For seven years, the K9 has served the Sullivan County Sheriff’s Office in both patrol work and narcotic searches. But with a spinal condition now hindering his movement, the tough call has been made to put the dog out to pasture.
“He’s going to live with a fellow officer and friend with more land to roam and access for us to go see him,” said SCSO Officer Aaron Smith, Baro’s handler for the past four years.
Over that time, the K9 has stayed with, and became a part of, Smith’s family.
“It was a decision that took a long time to make. But I think with this he’ll be a lot happier,” Smith said.
Smith said he and his partner have developed an uncanny and crucial rapport. If one is anxious or apprehensive, the other reads and reacts accordingly. It’s those subtle keys that can make the difference between an escape or arrest and help ensure both K9 and handler end their shift safely.
And while Smith says being a handler “is the best thing you can do in law enforcement,” there’s a fairly universal flaw in the partnership: Once the pair are synched on the same page, it’s usually time for the K9 to retire.
“If I’m nervous, he knows what to do,” Smith said. “Now I’ll be starting over with another dog.”
It’s fair to say that over his time at the sheriff’s office Baro has sunk his teeth into the job. Last June, a wanted Sullivan County man attacked a woman and child on Highway 421, then refused police commands to come from the home’s crawl space. An arrest report on the incident says Baro was able to persuade the suspect, who gave himself up “a few seconds” after the dog latched onto “his left buttocks.”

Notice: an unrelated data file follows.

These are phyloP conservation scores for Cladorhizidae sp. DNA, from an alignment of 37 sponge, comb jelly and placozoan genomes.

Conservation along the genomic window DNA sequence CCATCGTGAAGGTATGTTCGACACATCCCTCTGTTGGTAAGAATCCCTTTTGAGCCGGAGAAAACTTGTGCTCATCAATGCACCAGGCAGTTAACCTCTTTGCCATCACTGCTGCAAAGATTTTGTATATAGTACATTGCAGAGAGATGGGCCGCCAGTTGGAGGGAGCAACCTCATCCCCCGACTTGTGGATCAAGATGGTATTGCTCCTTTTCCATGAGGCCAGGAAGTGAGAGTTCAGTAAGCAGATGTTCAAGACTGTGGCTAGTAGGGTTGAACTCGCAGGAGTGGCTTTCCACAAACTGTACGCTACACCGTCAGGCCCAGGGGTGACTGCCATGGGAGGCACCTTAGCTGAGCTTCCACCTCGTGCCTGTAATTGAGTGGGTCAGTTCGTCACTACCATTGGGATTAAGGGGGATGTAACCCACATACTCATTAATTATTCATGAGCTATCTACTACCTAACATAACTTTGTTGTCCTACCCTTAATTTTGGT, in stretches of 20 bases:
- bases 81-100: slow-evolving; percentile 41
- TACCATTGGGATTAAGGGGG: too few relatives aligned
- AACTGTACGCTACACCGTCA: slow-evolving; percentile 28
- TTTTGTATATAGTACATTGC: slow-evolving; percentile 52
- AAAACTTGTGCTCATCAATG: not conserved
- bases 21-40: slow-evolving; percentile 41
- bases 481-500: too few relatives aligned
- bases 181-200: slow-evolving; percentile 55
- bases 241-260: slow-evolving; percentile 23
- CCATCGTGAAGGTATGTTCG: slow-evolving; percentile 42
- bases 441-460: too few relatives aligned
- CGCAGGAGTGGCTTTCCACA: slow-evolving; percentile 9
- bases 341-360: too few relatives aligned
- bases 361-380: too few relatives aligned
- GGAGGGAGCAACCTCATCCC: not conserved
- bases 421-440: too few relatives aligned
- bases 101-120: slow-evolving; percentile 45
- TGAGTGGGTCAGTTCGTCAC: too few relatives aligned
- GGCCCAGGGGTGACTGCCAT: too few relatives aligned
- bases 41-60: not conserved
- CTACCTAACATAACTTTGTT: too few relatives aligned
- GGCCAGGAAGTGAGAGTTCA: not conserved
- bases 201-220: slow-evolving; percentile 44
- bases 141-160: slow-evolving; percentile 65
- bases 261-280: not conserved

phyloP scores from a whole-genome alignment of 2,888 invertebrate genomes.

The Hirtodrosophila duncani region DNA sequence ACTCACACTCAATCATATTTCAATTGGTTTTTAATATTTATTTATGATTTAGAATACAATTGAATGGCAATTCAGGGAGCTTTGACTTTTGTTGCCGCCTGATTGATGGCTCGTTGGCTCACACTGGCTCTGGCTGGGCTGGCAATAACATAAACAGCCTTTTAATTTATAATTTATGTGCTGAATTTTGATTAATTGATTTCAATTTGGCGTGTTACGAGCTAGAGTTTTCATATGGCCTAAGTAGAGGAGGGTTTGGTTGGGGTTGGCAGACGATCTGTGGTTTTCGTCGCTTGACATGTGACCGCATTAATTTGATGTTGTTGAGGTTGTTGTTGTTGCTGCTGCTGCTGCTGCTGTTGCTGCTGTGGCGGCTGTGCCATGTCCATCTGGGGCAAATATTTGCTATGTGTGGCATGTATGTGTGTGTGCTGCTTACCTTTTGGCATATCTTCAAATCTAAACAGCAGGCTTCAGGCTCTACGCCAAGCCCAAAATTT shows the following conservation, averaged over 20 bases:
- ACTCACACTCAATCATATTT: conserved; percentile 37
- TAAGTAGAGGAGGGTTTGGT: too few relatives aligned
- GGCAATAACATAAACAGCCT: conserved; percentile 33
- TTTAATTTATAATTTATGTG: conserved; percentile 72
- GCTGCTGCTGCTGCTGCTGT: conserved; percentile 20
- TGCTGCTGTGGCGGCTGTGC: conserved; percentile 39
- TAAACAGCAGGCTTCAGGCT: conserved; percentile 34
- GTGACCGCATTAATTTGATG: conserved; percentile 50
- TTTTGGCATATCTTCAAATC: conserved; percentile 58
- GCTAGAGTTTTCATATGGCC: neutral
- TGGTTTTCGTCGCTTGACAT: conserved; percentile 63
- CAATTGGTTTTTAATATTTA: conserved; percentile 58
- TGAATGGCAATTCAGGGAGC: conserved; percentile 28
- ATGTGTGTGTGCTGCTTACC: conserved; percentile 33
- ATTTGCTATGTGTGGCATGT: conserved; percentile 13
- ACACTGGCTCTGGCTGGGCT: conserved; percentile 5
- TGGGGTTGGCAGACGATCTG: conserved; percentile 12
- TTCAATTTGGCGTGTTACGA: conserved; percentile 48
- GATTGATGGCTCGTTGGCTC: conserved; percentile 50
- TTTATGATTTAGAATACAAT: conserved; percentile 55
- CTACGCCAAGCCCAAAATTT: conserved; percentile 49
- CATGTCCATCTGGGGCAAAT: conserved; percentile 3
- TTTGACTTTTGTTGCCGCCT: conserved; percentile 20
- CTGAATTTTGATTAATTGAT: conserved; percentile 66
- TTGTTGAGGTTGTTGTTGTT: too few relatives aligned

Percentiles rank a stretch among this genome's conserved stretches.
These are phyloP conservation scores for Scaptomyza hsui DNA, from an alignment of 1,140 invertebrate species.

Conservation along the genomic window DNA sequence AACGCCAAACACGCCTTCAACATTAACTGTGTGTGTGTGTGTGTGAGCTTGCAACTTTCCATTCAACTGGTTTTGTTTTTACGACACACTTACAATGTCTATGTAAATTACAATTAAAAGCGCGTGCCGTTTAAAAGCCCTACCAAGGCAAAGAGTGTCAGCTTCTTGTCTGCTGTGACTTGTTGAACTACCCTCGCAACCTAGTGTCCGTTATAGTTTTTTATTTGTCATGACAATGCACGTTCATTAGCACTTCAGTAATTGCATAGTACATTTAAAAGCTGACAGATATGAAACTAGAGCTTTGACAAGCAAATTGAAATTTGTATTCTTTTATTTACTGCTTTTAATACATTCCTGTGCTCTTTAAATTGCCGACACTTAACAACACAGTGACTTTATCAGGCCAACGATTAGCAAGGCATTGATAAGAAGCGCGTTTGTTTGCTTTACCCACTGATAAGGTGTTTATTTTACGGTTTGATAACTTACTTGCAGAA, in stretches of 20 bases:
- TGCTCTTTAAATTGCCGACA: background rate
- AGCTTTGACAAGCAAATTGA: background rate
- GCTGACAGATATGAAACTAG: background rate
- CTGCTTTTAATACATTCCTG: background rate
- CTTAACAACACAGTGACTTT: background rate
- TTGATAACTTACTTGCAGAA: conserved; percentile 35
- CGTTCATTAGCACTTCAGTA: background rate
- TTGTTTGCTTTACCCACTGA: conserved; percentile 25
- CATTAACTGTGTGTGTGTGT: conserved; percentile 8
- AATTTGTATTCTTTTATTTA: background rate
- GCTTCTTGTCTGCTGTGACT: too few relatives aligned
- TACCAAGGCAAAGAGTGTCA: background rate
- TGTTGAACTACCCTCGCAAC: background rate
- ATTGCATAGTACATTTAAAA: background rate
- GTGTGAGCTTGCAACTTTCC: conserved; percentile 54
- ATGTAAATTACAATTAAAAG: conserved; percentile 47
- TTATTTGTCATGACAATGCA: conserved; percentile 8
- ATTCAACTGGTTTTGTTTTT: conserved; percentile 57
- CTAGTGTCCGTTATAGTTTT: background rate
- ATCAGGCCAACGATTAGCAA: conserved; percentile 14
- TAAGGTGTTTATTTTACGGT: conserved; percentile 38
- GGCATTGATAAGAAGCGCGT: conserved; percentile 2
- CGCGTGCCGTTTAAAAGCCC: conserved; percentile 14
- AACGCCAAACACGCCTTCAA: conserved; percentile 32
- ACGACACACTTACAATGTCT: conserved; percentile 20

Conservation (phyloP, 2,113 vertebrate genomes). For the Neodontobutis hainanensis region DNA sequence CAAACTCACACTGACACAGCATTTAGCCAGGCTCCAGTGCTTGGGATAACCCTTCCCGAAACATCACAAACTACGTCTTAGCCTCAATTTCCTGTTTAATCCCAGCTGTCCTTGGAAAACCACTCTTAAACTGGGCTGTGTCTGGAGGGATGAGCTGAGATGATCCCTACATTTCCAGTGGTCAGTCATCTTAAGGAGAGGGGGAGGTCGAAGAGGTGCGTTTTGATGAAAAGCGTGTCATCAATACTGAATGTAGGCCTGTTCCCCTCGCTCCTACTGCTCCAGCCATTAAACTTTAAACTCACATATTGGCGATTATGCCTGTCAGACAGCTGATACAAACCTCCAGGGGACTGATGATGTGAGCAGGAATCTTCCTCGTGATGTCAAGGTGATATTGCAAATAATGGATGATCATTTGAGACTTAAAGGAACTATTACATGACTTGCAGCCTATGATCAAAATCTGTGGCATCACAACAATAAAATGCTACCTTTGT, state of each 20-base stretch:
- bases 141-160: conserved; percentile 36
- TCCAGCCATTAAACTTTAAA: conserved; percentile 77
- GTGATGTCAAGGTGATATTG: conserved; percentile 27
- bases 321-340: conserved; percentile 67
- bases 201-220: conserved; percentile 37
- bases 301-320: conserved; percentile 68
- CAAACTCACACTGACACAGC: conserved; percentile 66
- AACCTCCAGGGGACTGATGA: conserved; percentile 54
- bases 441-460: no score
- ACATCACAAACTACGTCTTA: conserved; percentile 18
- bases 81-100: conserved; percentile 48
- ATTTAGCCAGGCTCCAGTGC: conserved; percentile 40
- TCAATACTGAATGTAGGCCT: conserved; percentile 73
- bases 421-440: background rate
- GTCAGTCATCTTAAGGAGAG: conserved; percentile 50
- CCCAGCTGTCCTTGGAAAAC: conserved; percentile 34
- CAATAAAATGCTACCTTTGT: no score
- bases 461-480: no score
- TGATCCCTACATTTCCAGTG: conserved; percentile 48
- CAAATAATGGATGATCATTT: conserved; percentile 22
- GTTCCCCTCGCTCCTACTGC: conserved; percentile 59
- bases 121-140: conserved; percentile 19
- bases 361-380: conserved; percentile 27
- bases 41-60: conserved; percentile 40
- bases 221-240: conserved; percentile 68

This past January, two men invaded a Rock Springs home, attacking the residents and making off with medication. Baro tracked them to a nearby residence, where police overheard the men “bragging and laughing” about the incident. Once again a suspect resisted and attempted to fight officers, including Baro, who clasped onto the man’s arm until he could be cuffed.
But Smith is quick to caution that police K9s are not just attack dogs. Baro has also searched for missing Alzheimer’s patients and children, and cleared more than 150 businesses and residences on alarm calls.
Police say he also conducted approximately 60 demonstrations to various institutions and groups throughout the community, strengthening relationships between citizens and law enforcement.
With Baro’s retirement, the Sullivan County Sheriff’s Office now has five K9/handler teams, and hopes to add a new dog for Smith to train.